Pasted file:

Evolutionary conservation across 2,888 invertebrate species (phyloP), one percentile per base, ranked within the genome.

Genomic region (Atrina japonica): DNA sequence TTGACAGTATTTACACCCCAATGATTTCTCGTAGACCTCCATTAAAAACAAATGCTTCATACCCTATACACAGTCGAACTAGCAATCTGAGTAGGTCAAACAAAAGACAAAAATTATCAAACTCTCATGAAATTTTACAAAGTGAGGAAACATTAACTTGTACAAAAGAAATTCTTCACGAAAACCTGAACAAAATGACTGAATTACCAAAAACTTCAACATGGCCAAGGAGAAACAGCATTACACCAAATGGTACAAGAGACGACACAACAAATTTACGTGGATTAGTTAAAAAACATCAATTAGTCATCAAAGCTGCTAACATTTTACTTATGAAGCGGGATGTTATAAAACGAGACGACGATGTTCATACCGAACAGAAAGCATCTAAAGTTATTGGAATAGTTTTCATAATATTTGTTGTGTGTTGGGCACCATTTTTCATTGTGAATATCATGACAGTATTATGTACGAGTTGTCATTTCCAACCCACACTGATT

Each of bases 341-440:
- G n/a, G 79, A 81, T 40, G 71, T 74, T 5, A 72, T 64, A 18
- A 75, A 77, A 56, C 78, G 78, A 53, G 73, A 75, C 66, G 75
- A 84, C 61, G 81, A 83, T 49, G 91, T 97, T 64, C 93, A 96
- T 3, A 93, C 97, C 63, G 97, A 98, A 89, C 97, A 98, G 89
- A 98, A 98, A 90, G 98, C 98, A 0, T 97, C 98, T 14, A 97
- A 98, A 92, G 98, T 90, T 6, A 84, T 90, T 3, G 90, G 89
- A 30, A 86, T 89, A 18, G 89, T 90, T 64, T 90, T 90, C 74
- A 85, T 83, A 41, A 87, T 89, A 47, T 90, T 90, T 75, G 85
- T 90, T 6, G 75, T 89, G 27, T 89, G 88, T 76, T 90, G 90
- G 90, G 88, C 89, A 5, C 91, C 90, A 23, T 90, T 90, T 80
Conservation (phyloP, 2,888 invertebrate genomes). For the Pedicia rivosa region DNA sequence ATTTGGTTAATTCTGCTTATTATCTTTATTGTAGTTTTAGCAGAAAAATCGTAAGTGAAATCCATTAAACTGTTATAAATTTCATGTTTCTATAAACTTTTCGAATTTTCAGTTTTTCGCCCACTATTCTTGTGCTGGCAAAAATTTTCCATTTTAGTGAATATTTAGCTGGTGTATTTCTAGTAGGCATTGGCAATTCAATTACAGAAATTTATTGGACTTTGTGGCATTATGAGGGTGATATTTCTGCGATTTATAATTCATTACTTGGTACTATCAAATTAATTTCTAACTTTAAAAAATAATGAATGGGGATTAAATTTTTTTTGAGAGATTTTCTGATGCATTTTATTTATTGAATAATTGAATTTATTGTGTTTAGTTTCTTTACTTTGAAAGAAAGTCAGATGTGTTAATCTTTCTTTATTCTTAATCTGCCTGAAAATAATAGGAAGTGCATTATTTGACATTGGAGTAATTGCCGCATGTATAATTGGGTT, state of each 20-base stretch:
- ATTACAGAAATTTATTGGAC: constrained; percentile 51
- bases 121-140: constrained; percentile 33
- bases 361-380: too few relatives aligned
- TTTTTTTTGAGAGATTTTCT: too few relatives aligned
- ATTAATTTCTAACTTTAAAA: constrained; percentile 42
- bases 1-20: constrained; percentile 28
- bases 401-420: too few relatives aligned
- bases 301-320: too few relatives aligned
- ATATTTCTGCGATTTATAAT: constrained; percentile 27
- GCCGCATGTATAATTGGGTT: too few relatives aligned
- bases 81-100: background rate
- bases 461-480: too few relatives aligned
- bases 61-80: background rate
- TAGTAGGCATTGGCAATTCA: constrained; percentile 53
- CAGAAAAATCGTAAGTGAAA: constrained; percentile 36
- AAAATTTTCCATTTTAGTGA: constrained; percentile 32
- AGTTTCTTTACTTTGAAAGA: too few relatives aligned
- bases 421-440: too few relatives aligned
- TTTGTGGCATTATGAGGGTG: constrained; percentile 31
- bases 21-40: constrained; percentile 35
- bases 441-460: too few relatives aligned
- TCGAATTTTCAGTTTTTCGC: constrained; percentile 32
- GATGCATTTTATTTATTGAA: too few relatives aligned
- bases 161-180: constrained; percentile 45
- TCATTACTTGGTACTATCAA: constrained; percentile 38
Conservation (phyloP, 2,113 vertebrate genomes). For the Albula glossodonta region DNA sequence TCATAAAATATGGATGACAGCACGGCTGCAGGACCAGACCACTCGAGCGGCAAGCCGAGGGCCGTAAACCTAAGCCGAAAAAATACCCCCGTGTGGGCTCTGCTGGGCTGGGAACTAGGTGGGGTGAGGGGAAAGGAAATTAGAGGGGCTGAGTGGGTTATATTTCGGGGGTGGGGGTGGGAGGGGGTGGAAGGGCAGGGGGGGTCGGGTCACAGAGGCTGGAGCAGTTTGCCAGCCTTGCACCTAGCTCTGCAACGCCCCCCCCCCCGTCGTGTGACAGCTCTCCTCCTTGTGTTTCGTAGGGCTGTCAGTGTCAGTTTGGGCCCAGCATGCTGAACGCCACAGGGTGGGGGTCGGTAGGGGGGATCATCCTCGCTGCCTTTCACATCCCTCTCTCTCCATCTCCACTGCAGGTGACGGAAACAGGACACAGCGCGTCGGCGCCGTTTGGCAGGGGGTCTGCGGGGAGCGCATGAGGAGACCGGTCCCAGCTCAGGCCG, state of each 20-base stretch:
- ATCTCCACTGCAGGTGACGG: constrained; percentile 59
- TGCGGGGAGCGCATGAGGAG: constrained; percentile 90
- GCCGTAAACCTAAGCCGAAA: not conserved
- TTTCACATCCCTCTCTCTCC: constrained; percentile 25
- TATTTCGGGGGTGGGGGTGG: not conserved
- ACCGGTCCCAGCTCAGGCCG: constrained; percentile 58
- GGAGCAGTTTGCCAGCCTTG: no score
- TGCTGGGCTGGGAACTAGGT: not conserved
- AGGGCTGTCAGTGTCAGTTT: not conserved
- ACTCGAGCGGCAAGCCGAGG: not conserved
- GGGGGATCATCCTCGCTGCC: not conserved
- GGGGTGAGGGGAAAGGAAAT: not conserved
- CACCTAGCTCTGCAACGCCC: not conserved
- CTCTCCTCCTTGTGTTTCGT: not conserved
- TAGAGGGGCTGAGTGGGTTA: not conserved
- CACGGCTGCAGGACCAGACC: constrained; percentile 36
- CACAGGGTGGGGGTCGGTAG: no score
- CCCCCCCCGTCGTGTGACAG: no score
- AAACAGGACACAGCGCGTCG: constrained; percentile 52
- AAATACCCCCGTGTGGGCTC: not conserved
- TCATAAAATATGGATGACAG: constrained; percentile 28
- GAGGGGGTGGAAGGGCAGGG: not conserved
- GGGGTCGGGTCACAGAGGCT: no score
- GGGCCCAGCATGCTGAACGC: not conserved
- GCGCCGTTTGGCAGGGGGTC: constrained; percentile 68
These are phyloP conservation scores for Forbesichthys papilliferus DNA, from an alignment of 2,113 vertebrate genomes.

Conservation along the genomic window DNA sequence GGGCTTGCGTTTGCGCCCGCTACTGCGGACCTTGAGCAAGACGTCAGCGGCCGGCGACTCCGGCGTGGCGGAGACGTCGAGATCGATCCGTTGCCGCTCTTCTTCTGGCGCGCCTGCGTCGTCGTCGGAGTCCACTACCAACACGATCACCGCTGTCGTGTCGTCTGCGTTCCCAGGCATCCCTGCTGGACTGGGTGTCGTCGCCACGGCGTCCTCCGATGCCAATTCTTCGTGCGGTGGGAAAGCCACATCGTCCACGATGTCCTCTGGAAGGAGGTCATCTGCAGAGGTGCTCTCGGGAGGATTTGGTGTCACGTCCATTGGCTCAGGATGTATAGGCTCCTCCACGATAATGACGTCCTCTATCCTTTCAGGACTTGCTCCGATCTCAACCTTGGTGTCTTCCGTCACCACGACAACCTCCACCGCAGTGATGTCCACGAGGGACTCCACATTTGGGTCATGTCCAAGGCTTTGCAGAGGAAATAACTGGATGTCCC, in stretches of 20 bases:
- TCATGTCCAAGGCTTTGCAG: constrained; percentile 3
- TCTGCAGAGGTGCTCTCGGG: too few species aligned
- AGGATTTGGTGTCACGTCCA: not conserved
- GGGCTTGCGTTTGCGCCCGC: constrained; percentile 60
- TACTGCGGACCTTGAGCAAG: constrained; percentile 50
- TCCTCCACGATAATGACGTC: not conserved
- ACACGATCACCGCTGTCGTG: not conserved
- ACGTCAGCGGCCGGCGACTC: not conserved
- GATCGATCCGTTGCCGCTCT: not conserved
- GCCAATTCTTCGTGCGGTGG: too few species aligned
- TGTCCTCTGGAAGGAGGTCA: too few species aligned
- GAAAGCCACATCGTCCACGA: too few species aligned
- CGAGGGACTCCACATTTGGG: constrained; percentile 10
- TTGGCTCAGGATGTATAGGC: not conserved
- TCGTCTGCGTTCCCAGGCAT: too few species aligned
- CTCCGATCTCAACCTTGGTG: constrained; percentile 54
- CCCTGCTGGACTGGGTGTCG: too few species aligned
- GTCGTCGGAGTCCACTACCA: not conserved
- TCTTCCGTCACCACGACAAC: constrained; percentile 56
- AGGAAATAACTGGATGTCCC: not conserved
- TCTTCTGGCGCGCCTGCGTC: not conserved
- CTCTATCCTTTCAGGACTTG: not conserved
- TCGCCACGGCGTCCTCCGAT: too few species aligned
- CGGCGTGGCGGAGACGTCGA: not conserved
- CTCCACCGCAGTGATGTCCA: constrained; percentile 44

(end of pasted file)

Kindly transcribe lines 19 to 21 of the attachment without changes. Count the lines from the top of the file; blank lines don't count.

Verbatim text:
- ATTAATTTCTAACTTTAAAA: constrained; percentile 42
- bases 1-20: constrained; percentile 28
- bases 401-420: too few relatives aligned